Another Sabbath thought

Did you know that, according to Genesis chapter 1 God did NOT create the heavens and the earth?  What's that?  You say.  What the heck am I talking about?

What I am talking about is what the original Hebrew  Bible says, not what the King James version or some other translation says.

You see, the original Hebrew Bible is very exact when it refers to God. It uses a specific name for him: "Yahveh" (or Jehovah in English).  I have a copy of the Hebrew Bible so does it anywhere in Genesis 1 mention the Tetragrammaton (Divine name in Hebrew)?  

It does not. The Tetragrammation is quite a short word, whereas Elohim is quite a long word.  You can't miss the difference.  What Genesis 1.1 to 1:3 says is that the Heavens and Earth were created by "Elohim", which in Hebrew means "gods", any gods.  Could be pagan gods.  Don't blame me.  That's what it says.

So what is going on?  Why is Genesis 1.1 to 1:3  so different from the rest of the Torah?  It's because that passage is what scholars politely call an  interpolation, in plain words a pious fraud.  It was not there when the original Torah was written.  It is a late addition, presumably put there by some priests.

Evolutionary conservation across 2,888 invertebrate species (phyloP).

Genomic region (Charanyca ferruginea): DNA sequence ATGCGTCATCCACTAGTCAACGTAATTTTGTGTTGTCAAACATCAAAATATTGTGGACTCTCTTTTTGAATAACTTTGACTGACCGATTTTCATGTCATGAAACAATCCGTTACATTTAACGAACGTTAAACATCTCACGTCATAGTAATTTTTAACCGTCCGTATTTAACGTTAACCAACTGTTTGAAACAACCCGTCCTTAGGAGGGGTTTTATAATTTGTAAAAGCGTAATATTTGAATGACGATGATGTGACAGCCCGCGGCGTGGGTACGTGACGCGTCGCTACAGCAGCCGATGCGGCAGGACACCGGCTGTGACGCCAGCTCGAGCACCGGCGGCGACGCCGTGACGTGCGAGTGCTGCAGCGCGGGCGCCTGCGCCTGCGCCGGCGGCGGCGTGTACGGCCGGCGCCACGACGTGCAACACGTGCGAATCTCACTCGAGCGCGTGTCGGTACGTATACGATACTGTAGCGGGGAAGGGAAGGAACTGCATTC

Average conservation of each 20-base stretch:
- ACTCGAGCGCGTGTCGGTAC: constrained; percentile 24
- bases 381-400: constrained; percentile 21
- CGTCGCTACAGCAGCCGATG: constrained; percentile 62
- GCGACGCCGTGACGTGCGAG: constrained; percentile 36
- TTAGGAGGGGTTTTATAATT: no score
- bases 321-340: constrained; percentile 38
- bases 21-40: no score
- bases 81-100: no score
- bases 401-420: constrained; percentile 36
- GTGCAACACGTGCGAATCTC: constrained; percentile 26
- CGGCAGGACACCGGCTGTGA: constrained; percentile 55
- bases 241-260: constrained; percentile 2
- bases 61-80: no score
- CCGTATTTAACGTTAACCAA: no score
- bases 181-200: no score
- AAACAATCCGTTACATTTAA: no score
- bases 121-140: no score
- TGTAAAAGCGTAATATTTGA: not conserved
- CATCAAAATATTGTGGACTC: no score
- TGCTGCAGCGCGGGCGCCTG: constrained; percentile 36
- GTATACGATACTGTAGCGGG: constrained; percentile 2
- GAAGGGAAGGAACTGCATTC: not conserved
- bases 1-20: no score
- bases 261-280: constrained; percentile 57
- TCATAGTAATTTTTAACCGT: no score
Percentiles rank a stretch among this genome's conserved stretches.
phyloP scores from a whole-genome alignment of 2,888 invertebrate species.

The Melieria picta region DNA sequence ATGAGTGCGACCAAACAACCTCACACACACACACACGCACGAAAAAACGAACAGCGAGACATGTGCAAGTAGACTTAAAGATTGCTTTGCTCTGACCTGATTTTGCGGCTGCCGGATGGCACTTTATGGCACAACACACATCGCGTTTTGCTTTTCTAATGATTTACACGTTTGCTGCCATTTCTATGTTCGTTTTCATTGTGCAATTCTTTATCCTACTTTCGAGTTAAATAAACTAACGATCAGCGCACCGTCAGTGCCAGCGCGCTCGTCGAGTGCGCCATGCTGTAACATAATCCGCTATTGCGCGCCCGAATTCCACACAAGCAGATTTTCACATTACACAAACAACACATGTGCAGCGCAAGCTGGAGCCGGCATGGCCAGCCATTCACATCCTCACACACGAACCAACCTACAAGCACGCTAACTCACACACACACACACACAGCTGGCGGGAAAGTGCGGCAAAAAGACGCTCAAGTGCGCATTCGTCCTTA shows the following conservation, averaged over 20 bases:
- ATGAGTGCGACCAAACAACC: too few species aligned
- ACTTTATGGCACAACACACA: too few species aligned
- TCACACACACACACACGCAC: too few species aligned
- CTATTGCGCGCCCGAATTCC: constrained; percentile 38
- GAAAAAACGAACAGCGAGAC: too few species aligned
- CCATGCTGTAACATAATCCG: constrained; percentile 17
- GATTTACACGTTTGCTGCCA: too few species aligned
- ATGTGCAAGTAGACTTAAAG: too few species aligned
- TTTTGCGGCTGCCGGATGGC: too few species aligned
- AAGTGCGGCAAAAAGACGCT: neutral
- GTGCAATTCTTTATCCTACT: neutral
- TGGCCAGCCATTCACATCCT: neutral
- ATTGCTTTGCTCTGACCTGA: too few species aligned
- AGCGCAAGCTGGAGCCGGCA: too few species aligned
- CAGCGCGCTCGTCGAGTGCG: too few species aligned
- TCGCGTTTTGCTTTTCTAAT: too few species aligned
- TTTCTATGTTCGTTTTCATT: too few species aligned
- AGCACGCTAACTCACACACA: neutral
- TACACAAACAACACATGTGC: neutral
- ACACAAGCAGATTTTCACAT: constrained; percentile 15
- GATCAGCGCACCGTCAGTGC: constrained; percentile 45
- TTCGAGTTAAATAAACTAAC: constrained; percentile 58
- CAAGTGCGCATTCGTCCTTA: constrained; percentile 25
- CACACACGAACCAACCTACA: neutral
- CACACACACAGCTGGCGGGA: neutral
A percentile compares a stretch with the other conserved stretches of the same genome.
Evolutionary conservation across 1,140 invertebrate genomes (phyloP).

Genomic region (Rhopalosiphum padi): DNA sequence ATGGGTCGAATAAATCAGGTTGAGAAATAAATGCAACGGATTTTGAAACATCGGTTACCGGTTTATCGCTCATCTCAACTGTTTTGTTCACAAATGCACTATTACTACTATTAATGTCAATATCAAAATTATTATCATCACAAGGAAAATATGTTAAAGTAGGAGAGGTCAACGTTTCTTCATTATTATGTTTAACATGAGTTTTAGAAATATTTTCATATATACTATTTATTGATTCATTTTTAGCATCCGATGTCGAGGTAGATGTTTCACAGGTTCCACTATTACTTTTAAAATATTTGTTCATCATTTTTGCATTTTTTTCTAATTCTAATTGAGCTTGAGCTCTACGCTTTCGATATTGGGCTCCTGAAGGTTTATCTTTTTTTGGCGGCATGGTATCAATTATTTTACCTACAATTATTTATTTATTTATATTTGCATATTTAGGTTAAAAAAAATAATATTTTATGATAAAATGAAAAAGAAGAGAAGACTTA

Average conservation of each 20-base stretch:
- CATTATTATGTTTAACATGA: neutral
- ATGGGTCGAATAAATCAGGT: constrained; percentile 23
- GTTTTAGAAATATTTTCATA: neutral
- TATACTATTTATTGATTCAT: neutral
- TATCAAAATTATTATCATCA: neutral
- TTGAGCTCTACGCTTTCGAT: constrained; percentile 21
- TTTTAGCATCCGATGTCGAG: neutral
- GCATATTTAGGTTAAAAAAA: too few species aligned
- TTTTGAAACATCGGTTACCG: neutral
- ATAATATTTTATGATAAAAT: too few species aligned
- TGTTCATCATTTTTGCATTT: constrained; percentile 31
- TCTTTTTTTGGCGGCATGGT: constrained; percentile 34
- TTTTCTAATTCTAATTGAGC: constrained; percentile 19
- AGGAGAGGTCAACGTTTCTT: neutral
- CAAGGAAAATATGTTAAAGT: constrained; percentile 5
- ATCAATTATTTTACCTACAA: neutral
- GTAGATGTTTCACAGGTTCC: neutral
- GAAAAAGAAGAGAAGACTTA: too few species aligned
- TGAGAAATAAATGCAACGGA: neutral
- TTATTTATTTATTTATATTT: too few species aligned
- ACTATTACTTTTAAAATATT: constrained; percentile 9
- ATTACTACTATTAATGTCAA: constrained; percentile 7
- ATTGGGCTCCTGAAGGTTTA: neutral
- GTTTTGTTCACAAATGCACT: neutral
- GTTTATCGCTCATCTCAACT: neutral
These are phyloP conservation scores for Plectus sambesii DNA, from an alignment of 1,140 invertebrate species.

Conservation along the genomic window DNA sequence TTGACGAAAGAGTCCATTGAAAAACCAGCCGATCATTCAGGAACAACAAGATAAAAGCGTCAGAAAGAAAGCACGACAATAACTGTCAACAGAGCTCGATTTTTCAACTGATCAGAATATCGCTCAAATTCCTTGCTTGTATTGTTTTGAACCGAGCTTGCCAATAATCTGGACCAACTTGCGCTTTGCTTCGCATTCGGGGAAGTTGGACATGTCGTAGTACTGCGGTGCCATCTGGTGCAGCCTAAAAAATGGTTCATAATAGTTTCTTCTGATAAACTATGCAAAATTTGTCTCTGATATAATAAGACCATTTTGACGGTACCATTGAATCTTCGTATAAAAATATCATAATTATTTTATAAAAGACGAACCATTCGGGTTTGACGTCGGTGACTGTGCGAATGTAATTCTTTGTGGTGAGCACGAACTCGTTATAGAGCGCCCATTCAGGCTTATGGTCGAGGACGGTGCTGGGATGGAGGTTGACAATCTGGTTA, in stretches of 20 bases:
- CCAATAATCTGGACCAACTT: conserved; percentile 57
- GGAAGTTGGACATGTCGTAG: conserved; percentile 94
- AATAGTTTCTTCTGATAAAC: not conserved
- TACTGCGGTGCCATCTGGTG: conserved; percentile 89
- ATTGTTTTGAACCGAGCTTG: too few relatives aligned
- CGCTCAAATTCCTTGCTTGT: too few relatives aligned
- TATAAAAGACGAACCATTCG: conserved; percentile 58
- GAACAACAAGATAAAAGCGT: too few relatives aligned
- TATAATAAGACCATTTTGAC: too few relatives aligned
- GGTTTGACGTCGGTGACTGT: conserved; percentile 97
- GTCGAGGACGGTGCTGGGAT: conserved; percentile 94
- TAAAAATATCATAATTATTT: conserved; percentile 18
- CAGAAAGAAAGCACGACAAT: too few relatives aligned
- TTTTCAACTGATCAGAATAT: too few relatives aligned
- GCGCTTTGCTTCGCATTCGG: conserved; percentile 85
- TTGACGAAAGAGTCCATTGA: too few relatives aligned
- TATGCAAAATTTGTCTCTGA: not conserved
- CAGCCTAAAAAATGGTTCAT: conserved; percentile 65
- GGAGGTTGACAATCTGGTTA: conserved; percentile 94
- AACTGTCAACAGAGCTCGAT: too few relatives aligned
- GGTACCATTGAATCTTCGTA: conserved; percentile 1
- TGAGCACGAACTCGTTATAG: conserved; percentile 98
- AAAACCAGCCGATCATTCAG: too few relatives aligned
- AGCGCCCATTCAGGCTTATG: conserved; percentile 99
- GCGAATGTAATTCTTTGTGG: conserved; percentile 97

The original creation story starts from Genesis 2:4.  And guess who gets a mention there straight away? Yahveh.  The divine name now appears.

So Genesis 1.1 to 1:3  is a document from somewhere much later than the rest of the Torah.  It dates from a time when Israelite priests had ceased using the divine name out of a fear of taking it in vain.  They used "Elohim" instead, as a respectful plural. It is quite a late document.

So Why?  Why did the priests do that? It's propaganda.  The Israelites have always had to exist among pagans and pagans all regard the Sun as a great god.  So they dedicate the first day of the week to him. So it has always been a battle for Israelites to defend their unique god.  

And one way they did that from early on was to defy custom and have their Holy day on the 7th day, not the 1st.  But that needed defending to the Israelite public.  They had to have a reason for celebrating the "wrong" day.  So in desperation the priests invented a story about God resting on the 7th day of  creation.  Keeping Saturday holy was simply following God's example.  Neat, eh?

I give a fuller account of the above matters here:


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